Electronic naggingBMJ 1997; 314 doi: https://doi.org/10.1136/bmj.314.7089.1287 (Published 26 April 1997) Cite this as: BMJ 1997;314:1287
- Geoffrey Bunch, a consultant surgeon in Huddersfield
It was a broken leg that first introduced me to hospitals. “What are the coloured lights for?” I asked my mother. She explained that they were to summon the doctors, each one having his own individual code. The coloured lights, in 1947, were a primitive means of communication, but they had one great virtue—they were silent.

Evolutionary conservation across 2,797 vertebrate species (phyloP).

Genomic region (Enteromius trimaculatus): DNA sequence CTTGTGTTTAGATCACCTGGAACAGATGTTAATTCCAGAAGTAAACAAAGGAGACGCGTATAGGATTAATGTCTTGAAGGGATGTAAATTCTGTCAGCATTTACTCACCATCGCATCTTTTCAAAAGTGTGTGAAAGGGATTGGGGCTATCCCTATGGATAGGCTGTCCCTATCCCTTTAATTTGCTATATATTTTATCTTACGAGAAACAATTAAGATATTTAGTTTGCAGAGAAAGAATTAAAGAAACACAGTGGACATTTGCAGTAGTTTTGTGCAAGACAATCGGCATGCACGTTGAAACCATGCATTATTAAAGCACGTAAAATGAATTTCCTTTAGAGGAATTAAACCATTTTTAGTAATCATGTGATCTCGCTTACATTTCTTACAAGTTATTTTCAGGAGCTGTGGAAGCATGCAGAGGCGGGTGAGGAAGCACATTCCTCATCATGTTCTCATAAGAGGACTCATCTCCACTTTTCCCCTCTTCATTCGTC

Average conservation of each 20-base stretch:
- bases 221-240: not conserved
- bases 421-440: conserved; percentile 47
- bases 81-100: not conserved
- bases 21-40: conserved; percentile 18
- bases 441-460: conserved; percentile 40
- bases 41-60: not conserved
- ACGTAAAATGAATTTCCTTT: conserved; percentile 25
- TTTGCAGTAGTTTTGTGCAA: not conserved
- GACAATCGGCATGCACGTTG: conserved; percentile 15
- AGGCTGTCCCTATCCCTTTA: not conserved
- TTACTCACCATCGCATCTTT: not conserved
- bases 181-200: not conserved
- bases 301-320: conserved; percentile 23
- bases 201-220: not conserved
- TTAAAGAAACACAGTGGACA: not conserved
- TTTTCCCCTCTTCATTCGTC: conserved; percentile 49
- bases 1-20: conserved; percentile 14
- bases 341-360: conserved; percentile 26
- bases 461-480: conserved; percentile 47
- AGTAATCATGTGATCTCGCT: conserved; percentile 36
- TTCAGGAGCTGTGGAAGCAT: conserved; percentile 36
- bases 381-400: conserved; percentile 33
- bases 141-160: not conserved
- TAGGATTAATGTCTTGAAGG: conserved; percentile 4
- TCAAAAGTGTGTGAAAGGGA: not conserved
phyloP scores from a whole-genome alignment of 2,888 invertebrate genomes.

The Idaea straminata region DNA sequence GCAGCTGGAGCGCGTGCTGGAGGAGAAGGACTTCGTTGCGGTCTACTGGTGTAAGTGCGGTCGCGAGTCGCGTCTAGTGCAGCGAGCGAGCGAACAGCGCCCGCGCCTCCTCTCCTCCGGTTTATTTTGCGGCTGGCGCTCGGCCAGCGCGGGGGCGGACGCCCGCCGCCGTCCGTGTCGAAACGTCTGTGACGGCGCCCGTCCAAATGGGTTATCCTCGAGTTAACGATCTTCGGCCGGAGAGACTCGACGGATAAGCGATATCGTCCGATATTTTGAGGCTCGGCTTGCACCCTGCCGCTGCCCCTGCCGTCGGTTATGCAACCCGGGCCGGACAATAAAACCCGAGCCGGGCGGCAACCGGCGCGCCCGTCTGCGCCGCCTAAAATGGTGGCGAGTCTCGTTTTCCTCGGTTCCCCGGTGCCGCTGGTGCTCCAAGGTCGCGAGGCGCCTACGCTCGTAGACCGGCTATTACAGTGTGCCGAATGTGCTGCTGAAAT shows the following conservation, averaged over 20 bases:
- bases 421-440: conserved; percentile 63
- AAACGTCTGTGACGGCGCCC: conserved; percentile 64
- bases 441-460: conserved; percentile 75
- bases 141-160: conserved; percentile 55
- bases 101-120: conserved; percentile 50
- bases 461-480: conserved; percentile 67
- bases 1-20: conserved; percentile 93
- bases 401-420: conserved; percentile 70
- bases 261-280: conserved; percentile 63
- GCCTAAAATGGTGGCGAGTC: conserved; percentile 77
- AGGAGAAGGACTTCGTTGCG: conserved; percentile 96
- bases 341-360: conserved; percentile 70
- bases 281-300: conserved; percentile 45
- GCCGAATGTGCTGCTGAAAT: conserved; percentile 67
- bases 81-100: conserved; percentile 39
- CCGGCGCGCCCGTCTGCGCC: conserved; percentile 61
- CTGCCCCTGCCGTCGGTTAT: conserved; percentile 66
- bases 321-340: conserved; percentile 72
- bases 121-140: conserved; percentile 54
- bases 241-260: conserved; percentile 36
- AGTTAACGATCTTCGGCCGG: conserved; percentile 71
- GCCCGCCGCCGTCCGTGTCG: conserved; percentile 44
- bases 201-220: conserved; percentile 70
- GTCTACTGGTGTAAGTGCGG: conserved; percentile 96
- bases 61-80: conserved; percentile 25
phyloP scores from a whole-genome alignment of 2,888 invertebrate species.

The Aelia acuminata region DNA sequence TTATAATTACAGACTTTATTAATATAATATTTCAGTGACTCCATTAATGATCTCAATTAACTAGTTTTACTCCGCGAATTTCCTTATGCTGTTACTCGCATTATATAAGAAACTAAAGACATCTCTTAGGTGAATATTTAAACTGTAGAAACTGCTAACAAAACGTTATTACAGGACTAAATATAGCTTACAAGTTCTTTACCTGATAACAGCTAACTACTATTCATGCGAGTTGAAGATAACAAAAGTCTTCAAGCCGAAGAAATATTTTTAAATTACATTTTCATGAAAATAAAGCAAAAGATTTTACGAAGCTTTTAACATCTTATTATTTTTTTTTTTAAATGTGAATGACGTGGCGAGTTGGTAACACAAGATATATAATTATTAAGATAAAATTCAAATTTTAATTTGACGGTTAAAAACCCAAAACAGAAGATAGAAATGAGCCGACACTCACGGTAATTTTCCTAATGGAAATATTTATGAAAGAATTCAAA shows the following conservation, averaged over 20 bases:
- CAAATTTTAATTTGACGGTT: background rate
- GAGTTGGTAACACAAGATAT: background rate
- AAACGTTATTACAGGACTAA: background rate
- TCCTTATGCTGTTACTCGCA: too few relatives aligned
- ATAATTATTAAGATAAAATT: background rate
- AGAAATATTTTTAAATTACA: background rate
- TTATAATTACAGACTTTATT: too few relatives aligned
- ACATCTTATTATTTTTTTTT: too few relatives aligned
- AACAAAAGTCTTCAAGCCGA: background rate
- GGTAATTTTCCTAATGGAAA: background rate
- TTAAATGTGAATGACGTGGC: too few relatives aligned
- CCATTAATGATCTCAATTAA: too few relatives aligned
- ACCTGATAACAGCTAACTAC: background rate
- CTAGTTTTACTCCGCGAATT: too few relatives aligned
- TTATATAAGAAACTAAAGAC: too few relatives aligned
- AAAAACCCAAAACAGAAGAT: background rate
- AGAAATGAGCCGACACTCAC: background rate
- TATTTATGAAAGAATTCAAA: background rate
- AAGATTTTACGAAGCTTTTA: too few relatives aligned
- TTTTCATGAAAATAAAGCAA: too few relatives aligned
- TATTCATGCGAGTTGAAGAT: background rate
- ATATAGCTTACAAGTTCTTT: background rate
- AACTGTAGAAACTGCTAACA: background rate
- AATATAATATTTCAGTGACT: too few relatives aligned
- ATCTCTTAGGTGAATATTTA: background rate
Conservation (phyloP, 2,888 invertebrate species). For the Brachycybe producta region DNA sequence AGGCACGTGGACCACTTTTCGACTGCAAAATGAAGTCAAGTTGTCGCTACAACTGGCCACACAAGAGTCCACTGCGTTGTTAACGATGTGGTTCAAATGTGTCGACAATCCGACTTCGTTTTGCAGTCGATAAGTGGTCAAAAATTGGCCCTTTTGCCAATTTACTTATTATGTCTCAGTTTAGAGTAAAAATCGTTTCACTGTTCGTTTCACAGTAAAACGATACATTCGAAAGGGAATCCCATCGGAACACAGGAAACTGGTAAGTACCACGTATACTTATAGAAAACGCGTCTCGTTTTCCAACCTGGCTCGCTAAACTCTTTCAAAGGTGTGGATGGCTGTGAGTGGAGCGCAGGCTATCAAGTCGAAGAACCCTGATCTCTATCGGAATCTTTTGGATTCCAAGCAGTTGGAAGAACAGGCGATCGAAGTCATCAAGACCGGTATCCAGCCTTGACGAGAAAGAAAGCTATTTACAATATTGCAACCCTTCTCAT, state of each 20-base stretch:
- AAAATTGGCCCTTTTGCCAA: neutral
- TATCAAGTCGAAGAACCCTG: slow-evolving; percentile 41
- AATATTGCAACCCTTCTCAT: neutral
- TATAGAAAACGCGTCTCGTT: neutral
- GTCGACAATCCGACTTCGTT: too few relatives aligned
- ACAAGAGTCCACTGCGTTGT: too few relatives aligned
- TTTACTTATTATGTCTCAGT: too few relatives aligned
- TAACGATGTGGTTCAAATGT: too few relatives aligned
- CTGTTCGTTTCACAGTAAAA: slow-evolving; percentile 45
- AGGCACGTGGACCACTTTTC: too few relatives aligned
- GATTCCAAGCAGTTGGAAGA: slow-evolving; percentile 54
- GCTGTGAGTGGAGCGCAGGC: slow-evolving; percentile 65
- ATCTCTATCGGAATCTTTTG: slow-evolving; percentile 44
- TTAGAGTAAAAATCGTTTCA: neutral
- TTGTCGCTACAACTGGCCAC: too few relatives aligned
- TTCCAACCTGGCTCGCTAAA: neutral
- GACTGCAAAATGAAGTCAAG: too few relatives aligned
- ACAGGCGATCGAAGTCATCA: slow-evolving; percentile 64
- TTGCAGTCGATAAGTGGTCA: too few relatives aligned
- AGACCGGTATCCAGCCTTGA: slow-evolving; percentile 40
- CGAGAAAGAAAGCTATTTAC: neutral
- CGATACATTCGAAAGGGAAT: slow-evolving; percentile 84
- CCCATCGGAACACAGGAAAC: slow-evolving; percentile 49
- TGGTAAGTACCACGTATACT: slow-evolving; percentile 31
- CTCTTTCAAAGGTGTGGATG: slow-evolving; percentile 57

By the time I became a medical student doctors were summoned by bleepers. Bleepers were allocated only to those who might be required urgently—the house officers. We medical students were summoned by bells—three bells for a surgical dresser, two for a medical clerk. Our duties were menial, but those old bells, the successors to the coloured lights and forerunners of bleepers made us feel important.
I graduated and in 1962 became the proud possessor of a …
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